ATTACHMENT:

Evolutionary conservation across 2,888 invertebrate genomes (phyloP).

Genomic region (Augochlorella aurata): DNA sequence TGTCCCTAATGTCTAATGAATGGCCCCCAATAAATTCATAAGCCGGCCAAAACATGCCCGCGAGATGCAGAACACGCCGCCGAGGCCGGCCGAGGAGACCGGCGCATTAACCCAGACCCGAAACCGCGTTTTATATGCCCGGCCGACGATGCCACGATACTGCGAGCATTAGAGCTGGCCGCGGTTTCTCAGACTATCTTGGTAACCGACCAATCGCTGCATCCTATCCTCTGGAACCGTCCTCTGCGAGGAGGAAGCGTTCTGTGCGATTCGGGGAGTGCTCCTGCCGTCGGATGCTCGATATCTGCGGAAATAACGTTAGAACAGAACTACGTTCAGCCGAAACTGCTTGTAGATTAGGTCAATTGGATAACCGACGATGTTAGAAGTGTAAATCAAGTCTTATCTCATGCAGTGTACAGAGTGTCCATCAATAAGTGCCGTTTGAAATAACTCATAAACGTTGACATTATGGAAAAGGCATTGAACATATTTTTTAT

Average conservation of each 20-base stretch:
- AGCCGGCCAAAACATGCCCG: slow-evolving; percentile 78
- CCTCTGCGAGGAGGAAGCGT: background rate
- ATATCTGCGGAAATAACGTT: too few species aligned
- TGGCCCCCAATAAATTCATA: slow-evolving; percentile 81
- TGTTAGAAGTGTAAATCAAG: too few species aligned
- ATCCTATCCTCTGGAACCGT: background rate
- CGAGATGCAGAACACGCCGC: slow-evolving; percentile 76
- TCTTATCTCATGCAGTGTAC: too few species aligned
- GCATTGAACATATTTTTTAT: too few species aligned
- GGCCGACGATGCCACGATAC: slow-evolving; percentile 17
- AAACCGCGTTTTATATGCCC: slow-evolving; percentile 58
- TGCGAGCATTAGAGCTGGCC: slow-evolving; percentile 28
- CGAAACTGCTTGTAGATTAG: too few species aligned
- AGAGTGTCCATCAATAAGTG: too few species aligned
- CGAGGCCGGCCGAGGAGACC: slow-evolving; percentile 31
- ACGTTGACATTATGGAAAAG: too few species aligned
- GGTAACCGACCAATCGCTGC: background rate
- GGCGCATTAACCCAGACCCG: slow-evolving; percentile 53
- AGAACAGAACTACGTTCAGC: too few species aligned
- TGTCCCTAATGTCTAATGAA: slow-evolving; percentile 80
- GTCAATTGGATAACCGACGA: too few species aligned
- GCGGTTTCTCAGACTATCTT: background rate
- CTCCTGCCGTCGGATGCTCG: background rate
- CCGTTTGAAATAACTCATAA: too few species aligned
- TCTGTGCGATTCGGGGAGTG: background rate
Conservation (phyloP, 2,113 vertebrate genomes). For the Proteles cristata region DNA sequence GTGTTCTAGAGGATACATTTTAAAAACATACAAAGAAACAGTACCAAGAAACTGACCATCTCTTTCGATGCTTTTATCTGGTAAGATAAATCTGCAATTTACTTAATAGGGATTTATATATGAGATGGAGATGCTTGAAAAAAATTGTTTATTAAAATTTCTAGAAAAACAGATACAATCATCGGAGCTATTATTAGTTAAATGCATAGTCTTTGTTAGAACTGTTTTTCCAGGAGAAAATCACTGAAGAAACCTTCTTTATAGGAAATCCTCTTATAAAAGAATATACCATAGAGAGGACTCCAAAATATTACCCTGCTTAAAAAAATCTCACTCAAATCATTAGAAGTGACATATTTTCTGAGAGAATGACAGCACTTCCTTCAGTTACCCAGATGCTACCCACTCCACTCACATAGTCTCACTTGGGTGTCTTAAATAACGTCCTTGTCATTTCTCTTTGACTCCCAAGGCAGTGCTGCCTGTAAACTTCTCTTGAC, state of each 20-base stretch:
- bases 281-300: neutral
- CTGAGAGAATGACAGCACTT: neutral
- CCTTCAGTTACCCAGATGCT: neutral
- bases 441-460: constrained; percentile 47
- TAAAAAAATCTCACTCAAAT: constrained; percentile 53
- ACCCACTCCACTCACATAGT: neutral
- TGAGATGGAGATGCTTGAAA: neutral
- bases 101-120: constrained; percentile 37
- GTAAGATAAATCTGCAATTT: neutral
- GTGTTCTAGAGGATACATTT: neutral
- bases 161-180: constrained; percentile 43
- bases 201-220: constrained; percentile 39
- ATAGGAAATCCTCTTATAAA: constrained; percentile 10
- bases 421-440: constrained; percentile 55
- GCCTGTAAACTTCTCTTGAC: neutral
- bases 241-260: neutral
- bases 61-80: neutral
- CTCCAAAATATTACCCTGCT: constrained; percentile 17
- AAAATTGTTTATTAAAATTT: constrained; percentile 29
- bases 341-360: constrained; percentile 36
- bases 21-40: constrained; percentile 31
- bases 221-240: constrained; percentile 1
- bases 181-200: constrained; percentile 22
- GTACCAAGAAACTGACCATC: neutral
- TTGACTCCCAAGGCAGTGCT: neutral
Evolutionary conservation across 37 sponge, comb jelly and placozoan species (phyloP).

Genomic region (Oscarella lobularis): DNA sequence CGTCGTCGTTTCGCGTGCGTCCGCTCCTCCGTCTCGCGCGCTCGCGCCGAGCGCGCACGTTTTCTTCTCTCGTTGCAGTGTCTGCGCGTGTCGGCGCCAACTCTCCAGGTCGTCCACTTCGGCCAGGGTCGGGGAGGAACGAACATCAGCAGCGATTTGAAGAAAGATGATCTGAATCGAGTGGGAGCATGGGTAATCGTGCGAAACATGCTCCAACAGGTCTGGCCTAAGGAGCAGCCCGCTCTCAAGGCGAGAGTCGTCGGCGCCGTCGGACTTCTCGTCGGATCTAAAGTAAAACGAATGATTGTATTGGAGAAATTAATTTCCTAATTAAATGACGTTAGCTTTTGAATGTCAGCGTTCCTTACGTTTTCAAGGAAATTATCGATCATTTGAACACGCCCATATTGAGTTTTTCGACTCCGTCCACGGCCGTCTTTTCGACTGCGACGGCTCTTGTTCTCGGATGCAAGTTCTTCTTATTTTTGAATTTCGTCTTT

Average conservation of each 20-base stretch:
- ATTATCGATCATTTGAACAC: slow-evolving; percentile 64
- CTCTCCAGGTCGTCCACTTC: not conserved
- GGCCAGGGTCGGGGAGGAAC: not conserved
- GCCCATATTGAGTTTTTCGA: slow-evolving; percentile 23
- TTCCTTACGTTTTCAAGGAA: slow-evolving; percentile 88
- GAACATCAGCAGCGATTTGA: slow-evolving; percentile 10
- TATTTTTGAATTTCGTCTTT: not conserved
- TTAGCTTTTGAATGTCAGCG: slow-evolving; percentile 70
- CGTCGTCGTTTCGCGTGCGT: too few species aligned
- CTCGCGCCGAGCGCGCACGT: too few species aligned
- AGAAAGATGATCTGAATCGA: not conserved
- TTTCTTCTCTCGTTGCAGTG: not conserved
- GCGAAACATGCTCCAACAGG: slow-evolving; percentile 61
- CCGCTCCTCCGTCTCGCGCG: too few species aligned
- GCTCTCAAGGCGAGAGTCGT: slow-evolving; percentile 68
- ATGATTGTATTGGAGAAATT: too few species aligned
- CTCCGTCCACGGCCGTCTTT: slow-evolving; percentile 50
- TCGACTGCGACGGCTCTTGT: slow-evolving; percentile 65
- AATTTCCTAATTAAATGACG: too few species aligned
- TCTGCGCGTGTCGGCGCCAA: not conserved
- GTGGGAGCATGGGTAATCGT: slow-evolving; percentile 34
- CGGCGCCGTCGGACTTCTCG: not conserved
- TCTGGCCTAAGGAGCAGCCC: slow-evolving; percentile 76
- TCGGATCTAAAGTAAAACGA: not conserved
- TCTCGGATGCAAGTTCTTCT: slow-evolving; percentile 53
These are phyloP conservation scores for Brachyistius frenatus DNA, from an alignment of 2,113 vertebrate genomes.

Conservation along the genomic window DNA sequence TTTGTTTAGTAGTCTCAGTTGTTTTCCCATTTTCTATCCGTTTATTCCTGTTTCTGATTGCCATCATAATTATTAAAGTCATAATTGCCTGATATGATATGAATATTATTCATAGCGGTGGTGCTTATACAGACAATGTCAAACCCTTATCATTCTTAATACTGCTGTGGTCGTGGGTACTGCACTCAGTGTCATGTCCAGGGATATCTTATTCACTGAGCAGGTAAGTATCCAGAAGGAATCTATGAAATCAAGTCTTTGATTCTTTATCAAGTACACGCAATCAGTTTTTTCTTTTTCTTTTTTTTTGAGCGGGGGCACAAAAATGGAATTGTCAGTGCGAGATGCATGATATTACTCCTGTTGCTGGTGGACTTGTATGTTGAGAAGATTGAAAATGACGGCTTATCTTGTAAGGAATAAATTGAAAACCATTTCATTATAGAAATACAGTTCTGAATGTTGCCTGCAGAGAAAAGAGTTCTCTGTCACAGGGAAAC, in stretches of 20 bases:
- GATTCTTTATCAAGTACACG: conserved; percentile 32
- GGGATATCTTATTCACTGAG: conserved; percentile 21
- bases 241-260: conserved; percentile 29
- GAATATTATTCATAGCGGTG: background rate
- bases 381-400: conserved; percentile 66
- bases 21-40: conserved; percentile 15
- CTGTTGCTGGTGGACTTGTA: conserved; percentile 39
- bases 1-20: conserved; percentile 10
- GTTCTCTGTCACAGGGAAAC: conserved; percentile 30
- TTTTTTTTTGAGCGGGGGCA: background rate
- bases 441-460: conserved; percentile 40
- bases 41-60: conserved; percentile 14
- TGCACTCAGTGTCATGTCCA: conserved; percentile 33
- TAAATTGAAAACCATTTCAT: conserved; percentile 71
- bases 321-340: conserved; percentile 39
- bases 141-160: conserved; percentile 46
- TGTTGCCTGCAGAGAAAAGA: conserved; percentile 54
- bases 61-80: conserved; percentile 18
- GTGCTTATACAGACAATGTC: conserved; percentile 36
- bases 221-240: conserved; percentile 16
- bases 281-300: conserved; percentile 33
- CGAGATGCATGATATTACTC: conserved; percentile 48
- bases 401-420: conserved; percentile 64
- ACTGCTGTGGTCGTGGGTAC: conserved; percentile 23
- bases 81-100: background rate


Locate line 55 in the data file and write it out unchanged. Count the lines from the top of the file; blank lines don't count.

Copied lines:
Evolutionary conservation across 37 sponge, comb jelly and placozoan species (phyloP).